Over a million developers have joined DZone.
{{announcement.body}}
{{announcement.title}}

IoT Case Study: Ensuring Galanz Smart Appliances Aren’t Vulnerable To Hackers

DZone's Guide to

IoT Case Study: Ensuring Galanz Smart Appliances Aren’t Vulnerable To Hackers

Want to learn how to go about securing your IoT devices? Check out this case study on one company trying to secure their smart devices.

· IoT Zone ·
Free Resource

By the year 2025, McKinsey and Company predict that the IoT could provide a worldwide economic impact of $3.9 to $11.1 trillion USD. It’s already started to change the way we interact with the cities around us, vehicles, and even our own homes, thus, enabling us to automate and manage tasks like never before. The IoT has particularly gained momentum in the consumer appliance industry, including touch screen fridges, vacuums, and a whole range of smart home devices that have entered the market in recent years.

For manufacturers, the IoT boom is an incredible opportunity. But, it also presents a huge risk. The IoT threat landscape is complex, and hackers have already proven that they have the power to manipulate smart devices — and even eavesdrop on individuals in their own homes.

So, while the IoT is designed to have a positive impact, organizations that don’t work to mitigate cyber attacks will find that their devices could do more harm than good. This is precisely why Galanz, the worldwide leader in appliances that is famous for its microwaves, refrigerators, ovens and washing machines, among others household devices, teamed up with security specialists at intive, a software development company. Galanz wanted to ensure that their smart microwaves wouldn’t be accessible to hackers, which could potentially put customers in harm's way. That brings us to discuss some of the risks involved.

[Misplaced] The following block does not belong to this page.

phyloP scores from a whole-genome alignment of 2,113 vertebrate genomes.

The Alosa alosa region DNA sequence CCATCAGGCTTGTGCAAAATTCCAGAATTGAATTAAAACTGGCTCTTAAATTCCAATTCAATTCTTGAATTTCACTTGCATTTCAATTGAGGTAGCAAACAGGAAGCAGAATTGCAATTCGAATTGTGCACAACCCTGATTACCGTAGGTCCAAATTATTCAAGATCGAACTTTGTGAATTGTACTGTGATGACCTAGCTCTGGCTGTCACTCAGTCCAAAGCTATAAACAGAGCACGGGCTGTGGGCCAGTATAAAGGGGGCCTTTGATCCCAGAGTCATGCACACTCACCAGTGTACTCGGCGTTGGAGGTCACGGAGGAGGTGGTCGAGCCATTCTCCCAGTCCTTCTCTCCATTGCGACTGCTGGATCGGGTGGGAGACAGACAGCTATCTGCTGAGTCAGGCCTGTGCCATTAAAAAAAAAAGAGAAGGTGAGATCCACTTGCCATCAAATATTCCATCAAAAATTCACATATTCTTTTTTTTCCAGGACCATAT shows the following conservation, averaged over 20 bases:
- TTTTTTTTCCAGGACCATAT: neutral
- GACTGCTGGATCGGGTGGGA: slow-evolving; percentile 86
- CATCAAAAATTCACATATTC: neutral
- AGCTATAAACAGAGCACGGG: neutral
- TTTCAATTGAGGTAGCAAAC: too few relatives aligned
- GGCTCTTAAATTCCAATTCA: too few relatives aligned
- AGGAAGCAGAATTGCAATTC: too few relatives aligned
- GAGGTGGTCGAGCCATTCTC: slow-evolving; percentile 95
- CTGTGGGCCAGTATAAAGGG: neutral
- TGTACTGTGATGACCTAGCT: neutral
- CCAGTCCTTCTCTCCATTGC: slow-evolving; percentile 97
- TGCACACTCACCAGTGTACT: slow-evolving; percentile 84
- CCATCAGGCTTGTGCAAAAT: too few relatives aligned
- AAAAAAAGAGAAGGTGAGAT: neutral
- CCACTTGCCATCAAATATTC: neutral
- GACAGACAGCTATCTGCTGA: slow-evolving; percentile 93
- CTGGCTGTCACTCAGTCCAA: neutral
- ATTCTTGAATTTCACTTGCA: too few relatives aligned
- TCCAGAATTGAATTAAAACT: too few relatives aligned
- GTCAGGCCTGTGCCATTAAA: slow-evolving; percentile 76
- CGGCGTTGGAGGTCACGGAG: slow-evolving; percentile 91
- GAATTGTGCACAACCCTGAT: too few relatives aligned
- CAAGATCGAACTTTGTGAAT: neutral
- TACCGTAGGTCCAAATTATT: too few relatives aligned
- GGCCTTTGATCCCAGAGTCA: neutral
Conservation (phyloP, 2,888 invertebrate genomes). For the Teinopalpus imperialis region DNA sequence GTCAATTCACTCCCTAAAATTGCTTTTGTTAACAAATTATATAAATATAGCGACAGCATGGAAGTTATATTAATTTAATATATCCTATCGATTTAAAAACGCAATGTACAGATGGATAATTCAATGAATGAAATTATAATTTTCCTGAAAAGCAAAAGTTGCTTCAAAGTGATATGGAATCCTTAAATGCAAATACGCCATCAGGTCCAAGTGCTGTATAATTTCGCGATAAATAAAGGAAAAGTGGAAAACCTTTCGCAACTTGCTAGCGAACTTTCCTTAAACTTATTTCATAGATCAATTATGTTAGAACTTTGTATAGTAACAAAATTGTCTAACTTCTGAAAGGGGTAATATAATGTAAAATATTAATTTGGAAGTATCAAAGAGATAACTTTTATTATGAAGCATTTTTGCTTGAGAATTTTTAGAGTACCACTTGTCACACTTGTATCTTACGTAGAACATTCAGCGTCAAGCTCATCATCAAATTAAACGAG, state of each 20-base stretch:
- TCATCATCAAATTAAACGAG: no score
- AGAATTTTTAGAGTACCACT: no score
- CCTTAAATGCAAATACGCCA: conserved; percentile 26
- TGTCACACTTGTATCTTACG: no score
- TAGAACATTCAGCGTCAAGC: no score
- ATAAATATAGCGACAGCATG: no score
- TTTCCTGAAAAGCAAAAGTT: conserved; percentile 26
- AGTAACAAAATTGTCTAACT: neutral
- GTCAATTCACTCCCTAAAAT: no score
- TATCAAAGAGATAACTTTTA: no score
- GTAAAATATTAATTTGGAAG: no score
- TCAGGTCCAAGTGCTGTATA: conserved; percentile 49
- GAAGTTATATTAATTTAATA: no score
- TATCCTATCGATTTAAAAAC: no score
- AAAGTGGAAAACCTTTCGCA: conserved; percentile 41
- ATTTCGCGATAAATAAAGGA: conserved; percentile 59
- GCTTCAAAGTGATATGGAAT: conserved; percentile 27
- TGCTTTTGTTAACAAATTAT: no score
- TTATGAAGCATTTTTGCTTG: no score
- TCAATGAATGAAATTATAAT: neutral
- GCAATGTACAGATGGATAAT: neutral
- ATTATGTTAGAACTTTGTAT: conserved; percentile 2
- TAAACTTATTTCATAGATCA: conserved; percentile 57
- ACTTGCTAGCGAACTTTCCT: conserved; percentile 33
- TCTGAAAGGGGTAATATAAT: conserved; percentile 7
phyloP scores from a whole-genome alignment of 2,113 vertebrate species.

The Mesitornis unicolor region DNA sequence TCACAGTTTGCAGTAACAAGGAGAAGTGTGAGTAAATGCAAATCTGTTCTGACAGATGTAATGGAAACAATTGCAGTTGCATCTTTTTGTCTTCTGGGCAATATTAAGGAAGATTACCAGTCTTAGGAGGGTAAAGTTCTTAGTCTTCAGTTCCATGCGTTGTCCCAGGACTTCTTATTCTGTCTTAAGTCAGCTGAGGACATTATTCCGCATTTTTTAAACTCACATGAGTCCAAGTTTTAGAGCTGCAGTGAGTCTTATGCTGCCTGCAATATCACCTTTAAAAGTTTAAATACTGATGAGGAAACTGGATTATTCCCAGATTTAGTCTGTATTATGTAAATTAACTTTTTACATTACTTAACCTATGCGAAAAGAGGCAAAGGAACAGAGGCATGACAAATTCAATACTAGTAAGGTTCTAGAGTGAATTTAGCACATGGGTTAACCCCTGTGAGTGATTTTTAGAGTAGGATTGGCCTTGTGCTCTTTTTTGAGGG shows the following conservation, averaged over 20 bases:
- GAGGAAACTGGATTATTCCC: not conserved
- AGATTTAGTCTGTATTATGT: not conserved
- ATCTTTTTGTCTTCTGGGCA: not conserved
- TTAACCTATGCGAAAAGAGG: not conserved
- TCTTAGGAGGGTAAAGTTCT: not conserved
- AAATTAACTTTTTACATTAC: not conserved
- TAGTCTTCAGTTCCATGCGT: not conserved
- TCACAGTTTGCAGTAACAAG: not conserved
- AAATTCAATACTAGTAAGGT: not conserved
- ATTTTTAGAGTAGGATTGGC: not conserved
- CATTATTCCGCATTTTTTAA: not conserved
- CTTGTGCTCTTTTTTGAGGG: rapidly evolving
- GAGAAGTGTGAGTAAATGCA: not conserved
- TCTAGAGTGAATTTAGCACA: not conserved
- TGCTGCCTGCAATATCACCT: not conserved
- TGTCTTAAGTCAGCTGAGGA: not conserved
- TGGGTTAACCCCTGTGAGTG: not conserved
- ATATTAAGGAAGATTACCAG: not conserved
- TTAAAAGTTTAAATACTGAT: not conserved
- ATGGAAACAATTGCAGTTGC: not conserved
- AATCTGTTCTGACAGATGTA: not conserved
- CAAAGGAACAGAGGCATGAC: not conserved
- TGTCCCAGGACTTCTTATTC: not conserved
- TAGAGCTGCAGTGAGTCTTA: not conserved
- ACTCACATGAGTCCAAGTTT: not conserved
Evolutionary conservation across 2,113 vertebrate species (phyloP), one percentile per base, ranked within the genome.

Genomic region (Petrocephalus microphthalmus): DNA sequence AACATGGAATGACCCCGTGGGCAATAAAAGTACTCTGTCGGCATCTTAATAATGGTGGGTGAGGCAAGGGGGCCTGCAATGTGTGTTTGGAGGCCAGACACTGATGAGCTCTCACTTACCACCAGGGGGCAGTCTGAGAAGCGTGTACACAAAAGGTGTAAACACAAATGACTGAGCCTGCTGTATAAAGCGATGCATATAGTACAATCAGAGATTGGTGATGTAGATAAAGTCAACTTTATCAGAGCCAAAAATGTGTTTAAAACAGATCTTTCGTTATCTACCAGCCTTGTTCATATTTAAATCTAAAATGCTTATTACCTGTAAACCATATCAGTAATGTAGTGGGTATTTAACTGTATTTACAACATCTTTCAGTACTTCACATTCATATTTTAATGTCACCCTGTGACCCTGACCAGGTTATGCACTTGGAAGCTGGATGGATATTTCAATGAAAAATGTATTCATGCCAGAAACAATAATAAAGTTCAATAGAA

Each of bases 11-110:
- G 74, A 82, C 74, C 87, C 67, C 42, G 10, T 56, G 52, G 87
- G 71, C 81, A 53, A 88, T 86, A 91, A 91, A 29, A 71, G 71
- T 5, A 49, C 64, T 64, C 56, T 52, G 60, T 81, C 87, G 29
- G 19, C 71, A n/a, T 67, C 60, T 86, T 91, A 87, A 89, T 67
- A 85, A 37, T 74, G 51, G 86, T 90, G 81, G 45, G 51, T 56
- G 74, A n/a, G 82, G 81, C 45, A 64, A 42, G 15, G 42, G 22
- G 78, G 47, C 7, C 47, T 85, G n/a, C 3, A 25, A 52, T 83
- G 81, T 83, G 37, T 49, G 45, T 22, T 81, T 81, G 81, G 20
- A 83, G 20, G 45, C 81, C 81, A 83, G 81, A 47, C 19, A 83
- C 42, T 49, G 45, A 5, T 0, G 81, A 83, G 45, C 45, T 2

Risks Involved

For Guangdong-based Galanz, a faulty cybersecurity system would cause significant safety implications. A hacker might be able to intercept communication between the factory’s central system and Galanz devices around the world. In this, they’d have the power to turn on and off devices within a user’s home — a potentially dangerous scenario, due to the risk of machine overheating, material damages to the devices, or, last but not least, fire. Check out the following example of a possible attack scenario, which describes the ways an attacker might exploit a vulnerability with the IoT platform in Figures 1 and 2:

Figure 1


Figure 2

Furthermore, a rogue hacker would also be able to manipulate home internet networks to then hack into connected TVs, laptops, or smartphones. They could even spread ransomware on those devices or use them to run botnets, which are leveraged to perform DDoS attacks. For example, the infamous Mirai, which is an IoT botnet, started wreaking havoc in 2016 when it was used to compromise devices like home routers and surveillance cameras. According to Cloudflare estimates, Mirai infected about 600,000 IoT devices at its peak.

Finding the Entry Points